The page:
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November 6, 2018

Breaking Out of Stereotypes --- Guest Post by Erica Cameron, Author of WAR OF STORMS

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Solid world-building is a must for any high-stakes fantasy and part of the task is avoiding harmful stereotypes. Erica Cameron, author of The Ryogan Chronicles, stopped by our blog this week to talk about breaking out of these stereotypes int he fantastical world of her series. In the third book in the series, WAR OF STORMS, the immortal mages have risen, and they're out for blood. Khya arrived at the Ryogan coast too late to stop the invasion. Now, cities are falling before the unrelenting march of an enemy army, and Khya's squad is desperately trying to stay ahead of them. Warning the Ryogans, though, means leaving her brother imprisoned even longer. Calling in help from every ally she's made in Ryogo, Khya tries to build a plan that won't require sacrificing her friends or her brother. The end is coming, and there's no way to know who'll be left standing when it hits.


The human mind is wired to jump to conclusions. It’s an evolutionary survival instant from the days when we needed to instantly be able to decide if something was safe or dangerous. The need to make split-second calls like that isn’t a normal part of the day for most people --- cops, firefighters, the military and others excepted, of course --- but our minds still approach every new situation the same way our many-times-removed ancestors did. This is part of why it’s so hard for society to completely break away from stereotypes and prejudices. It’s a theme I play with quite a bit throughout The Ryogan Chronicles.

Although I did remove a lot of modern prejudices from the societies I built for my world, no human social structure is without its issues and its divisions. Itagami separates its population based on magic and exactly how much of it they have. Characters like Sanii are overlooked by the citizens of the city because of their assumptions about yonin --- the magicless servant class. This is why Sanii’s arc is all about breaking down the ways people underestimate em and proving them wrong.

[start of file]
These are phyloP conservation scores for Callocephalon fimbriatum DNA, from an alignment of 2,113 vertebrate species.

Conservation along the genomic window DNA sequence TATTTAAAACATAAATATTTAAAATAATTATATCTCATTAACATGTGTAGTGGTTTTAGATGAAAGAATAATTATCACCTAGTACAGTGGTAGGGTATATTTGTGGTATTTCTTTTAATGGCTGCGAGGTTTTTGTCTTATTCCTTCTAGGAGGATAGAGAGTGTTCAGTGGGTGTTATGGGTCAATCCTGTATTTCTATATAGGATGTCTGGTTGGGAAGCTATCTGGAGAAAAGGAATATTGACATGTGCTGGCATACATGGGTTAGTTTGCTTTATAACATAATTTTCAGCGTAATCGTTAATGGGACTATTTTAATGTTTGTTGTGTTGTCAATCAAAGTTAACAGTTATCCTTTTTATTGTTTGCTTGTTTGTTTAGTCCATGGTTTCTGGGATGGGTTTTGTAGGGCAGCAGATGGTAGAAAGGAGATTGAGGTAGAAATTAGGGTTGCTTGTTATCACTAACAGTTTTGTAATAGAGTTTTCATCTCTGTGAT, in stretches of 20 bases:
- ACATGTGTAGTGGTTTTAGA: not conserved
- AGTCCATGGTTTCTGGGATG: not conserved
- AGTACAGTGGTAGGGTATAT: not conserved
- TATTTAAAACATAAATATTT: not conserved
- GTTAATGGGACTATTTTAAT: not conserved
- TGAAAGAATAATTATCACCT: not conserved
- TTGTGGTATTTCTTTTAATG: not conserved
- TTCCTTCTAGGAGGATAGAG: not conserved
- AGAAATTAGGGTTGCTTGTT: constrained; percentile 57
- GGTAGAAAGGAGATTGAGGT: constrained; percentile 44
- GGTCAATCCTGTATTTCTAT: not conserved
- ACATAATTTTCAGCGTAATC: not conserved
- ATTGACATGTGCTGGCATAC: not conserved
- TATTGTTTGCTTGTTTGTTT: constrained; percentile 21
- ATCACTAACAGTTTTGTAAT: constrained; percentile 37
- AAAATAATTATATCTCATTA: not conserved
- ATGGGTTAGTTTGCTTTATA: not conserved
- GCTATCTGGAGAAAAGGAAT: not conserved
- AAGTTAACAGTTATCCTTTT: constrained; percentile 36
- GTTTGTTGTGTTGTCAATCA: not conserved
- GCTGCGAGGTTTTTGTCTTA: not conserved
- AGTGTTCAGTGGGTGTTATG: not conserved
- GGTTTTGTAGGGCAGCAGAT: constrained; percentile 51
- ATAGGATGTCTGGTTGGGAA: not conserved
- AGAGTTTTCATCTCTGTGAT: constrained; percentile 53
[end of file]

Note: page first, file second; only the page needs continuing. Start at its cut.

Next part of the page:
When creating characters, there is a lot to think about, and it goes far beyond what shows up on the page. It’s important not only to be aware of what a character thinks and how they see the world, it’s also crucial to take into consideration how the world sees them. It’s a truth of human psychology that both sides of this particular coin have a huge impact on how individuals interact with the world around them --- and what they expect from the world.

In books I can set up situations which force characters to examine their own minds with new eyes, a feat that’s much harder to manage with real people. What I can hope is that readers can learn along with Khya how to question the things they’re taught and the preconceptions they might have about others. Sanii changes as the series progresses, gaining confidence in eir abilities and trust in eir own instincts as ey proves to emself and the world exactly how capable ey is. Khya, too, changes as this same knowledge sinks into her mind. If I did my job right, the reader will take the same journey.